Coinbase announced today he will extend the moratorium on hiring and withdraw accepted offers from some candidates who have not yet begun work.
Coinbase, the third-largest crypto exchange by volume, has begun cutting recruitment two weeks agobut this step is more radical.
“Rapid adaptation and immediate action will help us successfully navigate this macro environment and become even stronger, driving continued healthy growth and innovation,” Chief HR Officer LJ Brock wrote in a report. company memopublished on the Coinbase blog.
Brock added that the hiring freeze will continue as long as the macro downturn continues, and that the freeze will also apply to placeholders. However, any role required for security and compliance will still hire a replacement.
“We will also cancel a number of outstanding offers for people who have not started yet. This is not an easy decision, but it is necessary to ensure that we grow only in the highest priority areas, ”the note says. “All incoming employees will be notified of their updated offer status via email today.”
People whose offers have been canceled will be eligible for Coinbase’s “generous severance philosophy”, which the letter does not mention. But at the end of 2020, when CEO Brian Armstrong suggested that employees resign if they were unhappy with the behavior of the company “apolitical”, the mission of Coinbase severance pay supported employees for four to six months, depending on their length of service, with six months of health insurance through COBRA. The company is also setting up a “talent center” to offer those affected additional support, such as job interview coaching and reviewing resumes.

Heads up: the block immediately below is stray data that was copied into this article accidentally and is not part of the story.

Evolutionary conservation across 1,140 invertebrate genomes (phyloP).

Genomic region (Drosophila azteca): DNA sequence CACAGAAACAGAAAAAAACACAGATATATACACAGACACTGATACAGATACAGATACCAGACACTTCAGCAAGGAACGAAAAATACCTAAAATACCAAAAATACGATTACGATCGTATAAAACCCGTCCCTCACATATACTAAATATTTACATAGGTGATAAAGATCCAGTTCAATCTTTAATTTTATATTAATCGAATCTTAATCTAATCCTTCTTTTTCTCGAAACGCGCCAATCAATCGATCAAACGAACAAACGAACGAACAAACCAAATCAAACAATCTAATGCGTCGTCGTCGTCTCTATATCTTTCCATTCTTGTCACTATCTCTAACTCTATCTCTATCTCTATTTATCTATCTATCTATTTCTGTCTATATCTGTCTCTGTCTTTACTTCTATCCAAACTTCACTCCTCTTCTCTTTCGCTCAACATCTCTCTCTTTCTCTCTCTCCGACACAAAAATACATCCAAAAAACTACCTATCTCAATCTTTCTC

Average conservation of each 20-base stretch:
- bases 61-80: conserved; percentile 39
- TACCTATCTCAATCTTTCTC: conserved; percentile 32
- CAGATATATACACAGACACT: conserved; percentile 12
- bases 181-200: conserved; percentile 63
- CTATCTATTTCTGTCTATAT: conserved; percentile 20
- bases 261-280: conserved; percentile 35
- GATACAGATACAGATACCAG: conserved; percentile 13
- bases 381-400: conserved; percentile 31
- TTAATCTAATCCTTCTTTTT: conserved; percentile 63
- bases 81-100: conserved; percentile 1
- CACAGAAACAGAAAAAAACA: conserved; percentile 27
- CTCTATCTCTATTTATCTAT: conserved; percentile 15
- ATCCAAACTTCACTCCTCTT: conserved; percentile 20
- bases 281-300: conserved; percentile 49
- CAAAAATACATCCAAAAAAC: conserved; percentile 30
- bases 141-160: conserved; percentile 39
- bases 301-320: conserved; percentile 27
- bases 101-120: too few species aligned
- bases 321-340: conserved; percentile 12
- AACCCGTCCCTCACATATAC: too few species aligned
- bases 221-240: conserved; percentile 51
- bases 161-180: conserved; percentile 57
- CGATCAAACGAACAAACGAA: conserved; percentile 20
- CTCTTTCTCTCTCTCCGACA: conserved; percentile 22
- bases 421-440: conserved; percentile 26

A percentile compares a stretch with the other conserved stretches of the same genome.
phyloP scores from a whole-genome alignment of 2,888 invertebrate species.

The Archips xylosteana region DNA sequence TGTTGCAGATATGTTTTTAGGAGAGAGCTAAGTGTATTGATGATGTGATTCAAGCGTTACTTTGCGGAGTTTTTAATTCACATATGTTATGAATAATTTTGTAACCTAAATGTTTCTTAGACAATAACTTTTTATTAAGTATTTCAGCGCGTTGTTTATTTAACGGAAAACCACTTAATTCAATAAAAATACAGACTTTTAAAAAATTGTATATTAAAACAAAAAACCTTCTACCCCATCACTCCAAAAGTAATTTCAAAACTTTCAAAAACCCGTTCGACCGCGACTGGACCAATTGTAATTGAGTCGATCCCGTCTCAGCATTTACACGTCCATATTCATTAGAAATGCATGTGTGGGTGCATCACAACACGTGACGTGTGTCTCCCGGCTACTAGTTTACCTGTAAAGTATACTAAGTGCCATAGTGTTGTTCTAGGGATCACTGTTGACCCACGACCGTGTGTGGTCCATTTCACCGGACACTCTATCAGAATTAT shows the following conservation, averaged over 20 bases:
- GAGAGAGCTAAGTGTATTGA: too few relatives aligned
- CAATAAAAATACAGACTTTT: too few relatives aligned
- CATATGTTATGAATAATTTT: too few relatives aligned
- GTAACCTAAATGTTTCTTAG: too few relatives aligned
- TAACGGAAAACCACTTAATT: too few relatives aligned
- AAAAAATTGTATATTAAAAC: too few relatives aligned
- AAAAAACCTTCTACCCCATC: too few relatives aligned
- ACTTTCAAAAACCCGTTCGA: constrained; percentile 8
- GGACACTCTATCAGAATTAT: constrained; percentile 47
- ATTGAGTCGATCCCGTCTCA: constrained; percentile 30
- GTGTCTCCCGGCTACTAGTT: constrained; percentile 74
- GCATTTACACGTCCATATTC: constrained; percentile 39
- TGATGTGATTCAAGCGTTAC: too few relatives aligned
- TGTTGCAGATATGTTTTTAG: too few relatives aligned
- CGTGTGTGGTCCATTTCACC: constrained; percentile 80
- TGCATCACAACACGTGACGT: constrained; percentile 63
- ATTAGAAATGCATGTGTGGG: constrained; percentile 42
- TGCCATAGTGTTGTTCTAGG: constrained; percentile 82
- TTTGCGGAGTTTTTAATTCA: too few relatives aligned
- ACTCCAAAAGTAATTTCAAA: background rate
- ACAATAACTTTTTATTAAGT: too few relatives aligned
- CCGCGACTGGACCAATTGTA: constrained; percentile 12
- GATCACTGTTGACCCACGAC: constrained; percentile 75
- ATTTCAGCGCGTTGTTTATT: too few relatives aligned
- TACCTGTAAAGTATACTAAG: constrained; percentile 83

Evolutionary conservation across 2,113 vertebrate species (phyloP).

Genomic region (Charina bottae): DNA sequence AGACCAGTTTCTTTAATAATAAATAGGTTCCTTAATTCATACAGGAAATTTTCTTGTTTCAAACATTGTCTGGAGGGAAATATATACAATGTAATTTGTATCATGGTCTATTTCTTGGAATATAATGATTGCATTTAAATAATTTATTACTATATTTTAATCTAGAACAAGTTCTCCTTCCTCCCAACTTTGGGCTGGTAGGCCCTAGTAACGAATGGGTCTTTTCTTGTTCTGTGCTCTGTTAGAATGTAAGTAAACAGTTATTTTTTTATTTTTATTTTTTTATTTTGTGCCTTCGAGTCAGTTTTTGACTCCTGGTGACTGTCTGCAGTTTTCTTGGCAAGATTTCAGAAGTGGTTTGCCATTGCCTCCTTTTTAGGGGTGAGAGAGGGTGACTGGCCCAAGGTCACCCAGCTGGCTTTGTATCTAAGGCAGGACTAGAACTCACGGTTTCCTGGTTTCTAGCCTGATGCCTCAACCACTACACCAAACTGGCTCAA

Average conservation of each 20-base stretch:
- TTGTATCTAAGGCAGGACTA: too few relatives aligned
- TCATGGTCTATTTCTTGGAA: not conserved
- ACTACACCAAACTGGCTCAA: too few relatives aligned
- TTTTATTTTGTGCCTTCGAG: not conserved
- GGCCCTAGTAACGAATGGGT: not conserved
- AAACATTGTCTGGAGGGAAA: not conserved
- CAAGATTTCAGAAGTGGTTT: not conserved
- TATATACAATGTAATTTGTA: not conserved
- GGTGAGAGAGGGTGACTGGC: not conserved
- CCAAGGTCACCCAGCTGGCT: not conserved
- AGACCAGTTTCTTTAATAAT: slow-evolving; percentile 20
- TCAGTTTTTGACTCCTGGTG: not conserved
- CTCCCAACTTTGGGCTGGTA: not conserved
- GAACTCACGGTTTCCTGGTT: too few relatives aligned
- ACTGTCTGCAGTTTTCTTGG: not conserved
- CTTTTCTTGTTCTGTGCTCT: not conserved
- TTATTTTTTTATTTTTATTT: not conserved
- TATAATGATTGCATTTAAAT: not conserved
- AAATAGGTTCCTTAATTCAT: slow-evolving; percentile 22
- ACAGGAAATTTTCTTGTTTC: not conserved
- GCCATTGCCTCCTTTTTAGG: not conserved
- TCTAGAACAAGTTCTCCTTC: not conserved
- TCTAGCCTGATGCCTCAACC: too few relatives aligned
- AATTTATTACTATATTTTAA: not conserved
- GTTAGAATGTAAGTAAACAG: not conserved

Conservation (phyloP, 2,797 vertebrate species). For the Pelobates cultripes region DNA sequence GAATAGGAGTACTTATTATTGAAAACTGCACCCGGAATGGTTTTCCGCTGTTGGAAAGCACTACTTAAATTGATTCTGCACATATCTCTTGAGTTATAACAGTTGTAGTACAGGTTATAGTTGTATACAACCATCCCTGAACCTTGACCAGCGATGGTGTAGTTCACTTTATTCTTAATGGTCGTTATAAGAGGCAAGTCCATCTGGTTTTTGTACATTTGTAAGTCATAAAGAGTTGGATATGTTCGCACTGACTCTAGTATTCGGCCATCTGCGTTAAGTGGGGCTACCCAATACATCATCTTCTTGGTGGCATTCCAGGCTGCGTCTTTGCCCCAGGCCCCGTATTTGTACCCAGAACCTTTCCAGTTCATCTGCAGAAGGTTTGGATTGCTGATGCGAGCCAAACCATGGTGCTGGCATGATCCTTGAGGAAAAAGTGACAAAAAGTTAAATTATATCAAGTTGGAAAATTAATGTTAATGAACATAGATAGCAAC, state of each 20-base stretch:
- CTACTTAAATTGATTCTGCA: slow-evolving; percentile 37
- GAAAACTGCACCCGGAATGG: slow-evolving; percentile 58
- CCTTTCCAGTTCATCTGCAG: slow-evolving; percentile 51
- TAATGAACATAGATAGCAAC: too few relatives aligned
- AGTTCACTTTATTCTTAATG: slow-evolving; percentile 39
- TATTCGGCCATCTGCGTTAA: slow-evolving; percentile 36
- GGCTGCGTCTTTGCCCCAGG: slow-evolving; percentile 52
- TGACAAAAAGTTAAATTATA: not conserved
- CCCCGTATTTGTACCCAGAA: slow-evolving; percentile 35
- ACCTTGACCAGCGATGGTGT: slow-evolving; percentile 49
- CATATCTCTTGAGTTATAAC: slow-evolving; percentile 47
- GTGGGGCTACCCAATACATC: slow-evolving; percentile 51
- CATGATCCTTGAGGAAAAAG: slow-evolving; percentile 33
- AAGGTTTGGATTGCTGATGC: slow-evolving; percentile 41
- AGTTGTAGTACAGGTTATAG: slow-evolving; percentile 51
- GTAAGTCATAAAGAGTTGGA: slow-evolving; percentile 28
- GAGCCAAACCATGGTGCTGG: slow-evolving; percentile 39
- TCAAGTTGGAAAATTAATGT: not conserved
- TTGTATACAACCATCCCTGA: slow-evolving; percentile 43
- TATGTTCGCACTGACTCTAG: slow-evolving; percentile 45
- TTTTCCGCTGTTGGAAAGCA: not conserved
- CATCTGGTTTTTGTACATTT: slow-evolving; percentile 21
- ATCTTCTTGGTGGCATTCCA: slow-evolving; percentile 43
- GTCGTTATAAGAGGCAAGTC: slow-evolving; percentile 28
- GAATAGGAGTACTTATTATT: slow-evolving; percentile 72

“We always knew that crypto would be volatile, but this volatility, along with larger economic factors, could test the company and us personally in a new way,” Brock wrote. “If we are flexible and resilient and focus on the long term, Coinbase will be stronger on the other side.”
Looking ahead to 2022, Coinbase planned to triple its headcount. But in its first-quarter financial results, the company said capping headcount could be a way to manage costs. The company announced $430 million lossa bad omen for a cryptocurrency exchange that relies heavily on trading activity for much of its income.
Cryptocurrency platform Gemini, led by co-founders and twin brothers Cameron and Tyler Winklevoss, also announced today that it reducing its workforce. Gemini laid off 10% of its staff due to “turbulent market conditions that are likely to persist for some time.”
Unfortunately, this turmoil extends far beyond the crypto space. Estimated only in May 15,000 technical workers have lost their jobs as companies try to cut costs during a difficult economic time.
Credit: techcrunch.com /